I know I’ve said it before — but this is fun. I need some fun, right now, when it comes to my relationship to writing. The act of recording and sharing a daily morning reflection is uncomplicated. There’s a purity to it. I don’t have to worry about managing a narrative, or searching out characters.
I’m still doing these things, separately, later in the day. But there’s less pressure involved. My general writing responsibilities are similarly rendered less complicated, by the simple act of defanging the nagging question many writers face — “Will I Write Today?”.
There’s something to that, I think.
This is part twenty-one of a thirty day trial, during which I am writing and publishing a post every day. No refunds. Comments welcome and encouraged!
Full disclosure — I am President of The Rebecca De Ornelas Fan Club. I would probably hold this title even if I weren’t married to her.
But, honestly, this is a full-on, serious, peer-to-peer interview, like all the rest on Coffee with Creatives. If you’ve seen the work Rebecca and I produce together, you know we don’t mess around or play favorites. If anything, we might hold each other to higher standards than others who we don’t know as intimately.
That’s one way in which we grow as creatives, to speak for myself, at least. We choose partners, professional or otherwise, who inspire and challenge us.
In this most recent episode of the podcast, I talk to Rebecca about acting (and producing, and writing) in both artistic and career terms. There’s a reason Rebecca is the first person I go to with any questions about my own work, process, and, often, just about life in general. She knows her shit. Now you can get a peek at the approach and expertise she brings to each of our collaborations, and to her additional work in theater, and as a writer.
Topics we hit upon in our conversation include:
The importance of listening, to the process of creating a compelling character
Stumbling into acting after years as a dancer
Deciding to stop something, even if you’re good at it
Undoing prior training that’s no longer serving you
Why young actors don’t have to say ‘yes’ to everything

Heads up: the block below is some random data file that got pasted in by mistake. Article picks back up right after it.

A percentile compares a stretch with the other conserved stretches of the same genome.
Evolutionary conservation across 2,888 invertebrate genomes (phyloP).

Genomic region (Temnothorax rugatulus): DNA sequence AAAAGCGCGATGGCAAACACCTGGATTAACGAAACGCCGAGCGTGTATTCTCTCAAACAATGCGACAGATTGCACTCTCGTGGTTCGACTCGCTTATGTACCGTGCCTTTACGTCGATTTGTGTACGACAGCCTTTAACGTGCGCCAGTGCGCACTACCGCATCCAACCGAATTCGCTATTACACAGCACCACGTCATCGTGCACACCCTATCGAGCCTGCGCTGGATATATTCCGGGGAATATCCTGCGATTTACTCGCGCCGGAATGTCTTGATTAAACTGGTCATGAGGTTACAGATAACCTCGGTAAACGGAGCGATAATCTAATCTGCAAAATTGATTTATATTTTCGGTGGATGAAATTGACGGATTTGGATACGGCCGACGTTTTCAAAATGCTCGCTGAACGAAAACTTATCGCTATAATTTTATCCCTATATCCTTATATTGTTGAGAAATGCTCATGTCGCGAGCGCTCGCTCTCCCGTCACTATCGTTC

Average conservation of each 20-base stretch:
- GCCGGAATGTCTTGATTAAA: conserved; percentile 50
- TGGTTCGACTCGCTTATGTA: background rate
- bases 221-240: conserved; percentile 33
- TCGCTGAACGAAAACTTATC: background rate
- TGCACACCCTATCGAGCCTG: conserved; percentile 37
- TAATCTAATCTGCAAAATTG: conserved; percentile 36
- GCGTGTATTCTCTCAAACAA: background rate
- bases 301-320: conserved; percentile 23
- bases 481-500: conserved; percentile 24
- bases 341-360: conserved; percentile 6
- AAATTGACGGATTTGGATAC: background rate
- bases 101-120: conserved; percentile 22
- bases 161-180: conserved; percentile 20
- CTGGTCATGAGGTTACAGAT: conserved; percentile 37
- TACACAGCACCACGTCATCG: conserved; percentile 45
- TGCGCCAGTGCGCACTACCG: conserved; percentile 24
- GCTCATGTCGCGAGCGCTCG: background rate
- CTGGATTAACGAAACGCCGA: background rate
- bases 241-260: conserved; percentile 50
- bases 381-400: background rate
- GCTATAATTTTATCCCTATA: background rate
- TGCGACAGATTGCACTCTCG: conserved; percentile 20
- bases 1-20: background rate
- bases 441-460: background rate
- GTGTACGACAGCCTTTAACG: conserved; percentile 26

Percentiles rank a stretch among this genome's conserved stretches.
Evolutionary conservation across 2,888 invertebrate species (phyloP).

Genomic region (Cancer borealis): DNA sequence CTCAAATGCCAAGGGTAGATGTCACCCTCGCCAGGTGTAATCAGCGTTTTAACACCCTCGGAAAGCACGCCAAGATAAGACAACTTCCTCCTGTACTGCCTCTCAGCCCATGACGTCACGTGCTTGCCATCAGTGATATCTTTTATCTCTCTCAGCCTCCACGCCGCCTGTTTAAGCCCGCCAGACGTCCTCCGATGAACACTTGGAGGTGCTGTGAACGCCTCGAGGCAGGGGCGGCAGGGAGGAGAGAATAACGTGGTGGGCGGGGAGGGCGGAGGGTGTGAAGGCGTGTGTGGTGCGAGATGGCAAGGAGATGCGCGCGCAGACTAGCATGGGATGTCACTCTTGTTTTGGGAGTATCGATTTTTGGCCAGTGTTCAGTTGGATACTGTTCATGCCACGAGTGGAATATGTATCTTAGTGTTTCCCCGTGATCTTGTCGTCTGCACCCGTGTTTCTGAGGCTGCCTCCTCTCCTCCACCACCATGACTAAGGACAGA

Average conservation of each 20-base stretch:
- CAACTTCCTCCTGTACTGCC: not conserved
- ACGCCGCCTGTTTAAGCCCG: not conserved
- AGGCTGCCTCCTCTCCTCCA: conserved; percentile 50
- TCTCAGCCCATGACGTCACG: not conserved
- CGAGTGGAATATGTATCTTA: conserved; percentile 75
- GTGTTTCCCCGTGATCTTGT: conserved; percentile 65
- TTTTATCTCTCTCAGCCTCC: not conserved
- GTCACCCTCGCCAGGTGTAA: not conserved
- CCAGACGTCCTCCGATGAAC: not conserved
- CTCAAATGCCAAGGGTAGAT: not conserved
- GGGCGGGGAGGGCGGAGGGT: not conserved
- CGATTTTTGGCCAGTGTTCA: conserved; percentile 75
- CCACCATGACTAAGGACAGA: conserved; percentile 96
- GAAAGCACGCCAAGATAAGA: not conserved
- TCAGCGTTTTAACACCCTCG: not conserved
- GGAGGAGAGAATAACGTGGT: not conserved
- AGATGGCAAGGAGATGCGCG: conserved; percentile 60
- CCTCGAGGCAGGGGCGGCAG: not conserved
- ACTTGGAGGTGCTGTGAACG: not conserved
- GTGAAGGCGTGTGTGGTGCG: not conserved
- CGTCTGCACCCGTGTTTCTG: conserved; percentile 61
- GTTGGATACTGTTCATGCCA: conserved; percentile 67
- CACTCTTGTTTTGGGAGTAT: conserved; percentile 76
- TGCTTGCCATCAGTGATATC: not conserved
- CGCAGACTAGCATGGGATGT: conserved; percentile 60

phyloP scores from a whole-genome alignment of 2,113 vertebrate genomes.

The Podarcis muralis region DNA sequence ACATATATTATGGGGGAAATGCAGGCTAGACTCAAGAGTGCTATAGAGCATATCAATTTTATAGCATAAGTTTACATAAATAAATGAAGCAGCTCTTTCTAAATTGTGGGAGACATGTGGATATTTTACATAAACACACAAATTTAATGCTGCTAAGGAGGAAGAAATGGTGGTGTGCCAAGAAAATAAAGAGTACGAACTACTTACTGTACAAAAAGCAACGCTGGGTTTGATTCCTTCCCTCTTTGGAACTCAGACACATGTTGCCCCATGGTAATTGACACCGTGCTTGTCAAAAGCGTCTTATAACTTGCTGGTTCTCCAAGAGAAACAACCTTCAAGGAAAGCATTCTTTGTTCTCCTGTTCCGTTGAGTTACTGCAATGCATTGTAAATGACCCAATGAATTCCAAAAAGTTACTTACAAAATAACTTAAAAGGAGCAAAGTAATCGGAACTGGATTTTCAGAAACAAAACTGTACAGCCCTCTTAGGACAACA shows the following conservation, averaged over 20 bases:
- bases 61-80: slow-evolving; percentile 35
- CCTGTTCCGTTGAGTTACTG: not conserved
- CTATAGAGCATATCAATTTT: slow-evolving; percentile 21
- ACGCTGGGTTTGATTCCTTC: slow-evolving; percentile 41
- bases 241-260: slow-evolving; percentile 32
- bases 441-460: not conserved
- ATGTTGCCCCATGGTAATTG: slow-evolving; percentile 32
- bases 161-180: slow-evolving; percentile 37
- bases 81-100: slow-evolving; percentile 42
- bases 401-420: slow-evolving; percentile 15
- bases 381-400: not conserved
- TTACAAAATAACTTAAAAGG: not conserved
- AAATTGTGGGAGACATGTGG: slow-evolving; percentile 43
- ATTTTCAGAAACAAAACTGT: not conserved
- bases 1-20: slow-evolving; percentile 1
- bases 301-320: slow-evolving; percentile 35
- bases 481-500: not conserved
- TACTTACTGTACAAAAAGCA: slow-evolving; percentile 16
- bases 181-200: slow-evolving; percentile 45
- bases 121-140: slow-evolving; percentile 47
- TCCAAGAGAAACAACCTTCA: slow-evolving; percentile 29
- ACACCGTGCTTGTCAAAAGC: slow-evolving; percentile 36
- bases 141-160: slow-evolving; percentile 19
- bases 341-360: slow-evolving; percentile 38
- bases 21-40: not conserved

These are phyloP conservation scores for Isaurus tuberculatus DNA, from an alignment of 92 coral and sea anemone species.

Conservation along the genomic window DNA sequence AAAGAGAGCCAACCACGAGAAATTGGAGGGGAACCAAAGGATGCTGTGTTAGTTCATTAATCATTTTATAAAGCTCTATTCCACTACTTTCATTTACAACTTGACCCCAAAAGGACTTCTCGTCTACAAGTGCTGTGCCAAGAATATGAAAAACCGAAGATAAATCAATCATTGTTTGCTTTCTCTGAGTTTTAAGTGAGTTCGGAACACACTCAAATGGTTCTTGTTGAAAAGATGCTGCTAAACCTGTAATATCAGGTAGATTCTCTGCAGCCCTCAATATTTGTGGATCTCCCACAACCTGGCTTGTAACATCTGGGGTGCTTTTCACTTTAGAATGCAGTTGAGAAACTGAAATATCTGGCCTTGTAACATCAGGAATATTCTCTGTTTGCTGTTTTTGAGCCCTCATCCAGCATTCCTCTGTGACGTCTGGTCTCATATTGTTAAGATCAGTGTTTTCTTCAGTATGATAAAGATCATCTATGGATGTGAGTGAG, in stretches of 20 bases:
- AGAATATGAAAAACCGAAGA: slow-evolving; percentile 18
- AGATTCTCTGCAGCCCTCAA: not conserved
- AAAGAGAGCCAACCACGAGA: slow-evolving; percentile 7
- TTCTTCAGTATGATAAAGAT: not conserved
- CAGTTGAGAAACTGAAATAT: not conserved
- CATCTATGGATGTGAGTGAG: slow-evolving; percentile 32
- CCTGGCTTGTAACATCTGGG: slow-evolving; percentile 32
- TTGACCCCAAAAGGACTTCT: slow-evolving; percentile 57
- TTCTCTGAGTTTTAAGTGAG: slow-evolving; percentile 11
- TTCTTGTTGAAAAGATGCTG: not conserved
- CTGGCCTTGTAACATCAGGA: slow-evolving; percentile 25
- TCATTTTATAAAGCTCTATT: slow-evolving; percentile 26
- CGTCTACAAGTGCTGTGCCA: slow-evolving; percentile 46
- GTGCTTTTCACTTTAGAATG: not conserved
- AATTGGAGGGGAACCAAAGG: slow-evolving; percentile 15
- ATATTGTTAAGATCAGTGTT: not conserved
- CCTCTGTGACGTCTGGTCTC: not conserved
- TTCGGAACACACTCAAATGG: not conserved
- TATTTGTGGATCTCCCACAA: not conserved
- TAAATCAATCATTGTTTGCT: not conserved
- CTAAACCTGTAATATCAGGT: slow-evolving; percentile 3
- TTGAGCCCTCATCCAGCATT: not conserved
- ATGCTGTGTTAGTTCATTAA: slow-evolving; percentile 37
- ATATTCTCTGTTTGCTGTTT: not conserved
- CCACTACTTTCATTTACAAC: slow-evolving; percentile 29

How meditation has saved her life, and changed her work
Why she likes getting older
Combatting feelings of inadequacy, and the advice a friend gave her that has helped in this respect
Have at it, kids. If you enjoy what Rebecca has to say, why not check her out as Margaret in The Videoblogs. You can also follow her on Twitter.
As reminders, you can also subscribe to Coffee with Creativeson iTunes and/or support the podcast on Patreon.
Director Joshua Caldwell got tired of waiting for permission to make his first feature film and decided instead to gather what resources he could — including his past experiences as a filmmaker — and then he and his team just went for it.
When I first “met” Josh on Twitter, we were already on a similar path with The Videoblogs, however I was impressed right away by the quality (and sheer existence) of his $6,000 feature film, Layover, which was shot a few years ago but would soon lay the groundwork for the next stage of his career.
As we talk about in this episode, it’s no small task to complete a feature film at all, never mind doing it successfully on a barebones budget.
But taking a big career step takes more than just the desire and the means. It especially takes more when those means are limited. In this episode, we also touch upon:
How and why directing can be an all-encompassing art
Why Josh turns more often to books, than movies and TV, for inspiration
Navigating Hollywood when there is no real, specific path to success
The importance of moving on to the next thing
What filmmaking is about more than anything else — “actors performing in front of the camera”
How writing down your vision can help you move forward over time
This talk should be of great help to aspiring or early-career filmmakers, or really anyone who’s ready (or wants to be ready) to take on his/her first big project. Feel free to ask follow-up questions in the comments or on Twitter (Josh, me).
As reminders, you can also subscribe to Coffee with Creativeson iTunes and/or support the podcast on Patreon.
I first learned of Megan Feldman Bettencourt and her book, Triumph of the Heart: Forgiveness in an Unforgiving World, on The One You Feed (an excellent podcast). Shortly after, we connected on Twitter, I read Megan’s book, and then we “met” on Skype for an interview.
I love all of my podcast episodes equally, however I will say that I think my talk with Megan might be of the greatest general interest to creatives and aspiring creatives — as a sort of all-encompassing group — than any I have released so far.
The reason for this is because this episode is about Megan’s experience, research, and reporting on not only forgiveness but personal and professional redemption. My own journey in these terms over the past few years, which has been well-documented on this site, has not only led me to a productive place, but also a happier and more fulfilled place. This pattern itself has engendered better, more connected work.
Just some of what we covered:
How an early childhood experience in writing about trauma led Megan to the realization that she could connect with and help other people through writing
How Megan’s early work reporting on things like war, poverty, addiction and other issues laid the groundwork for Triumph of the Heart
How the story of Azim Khamisa, who had forgiven the murderer of his only son, inspired Megan to both write her book and embark on her own journeys in forgiveness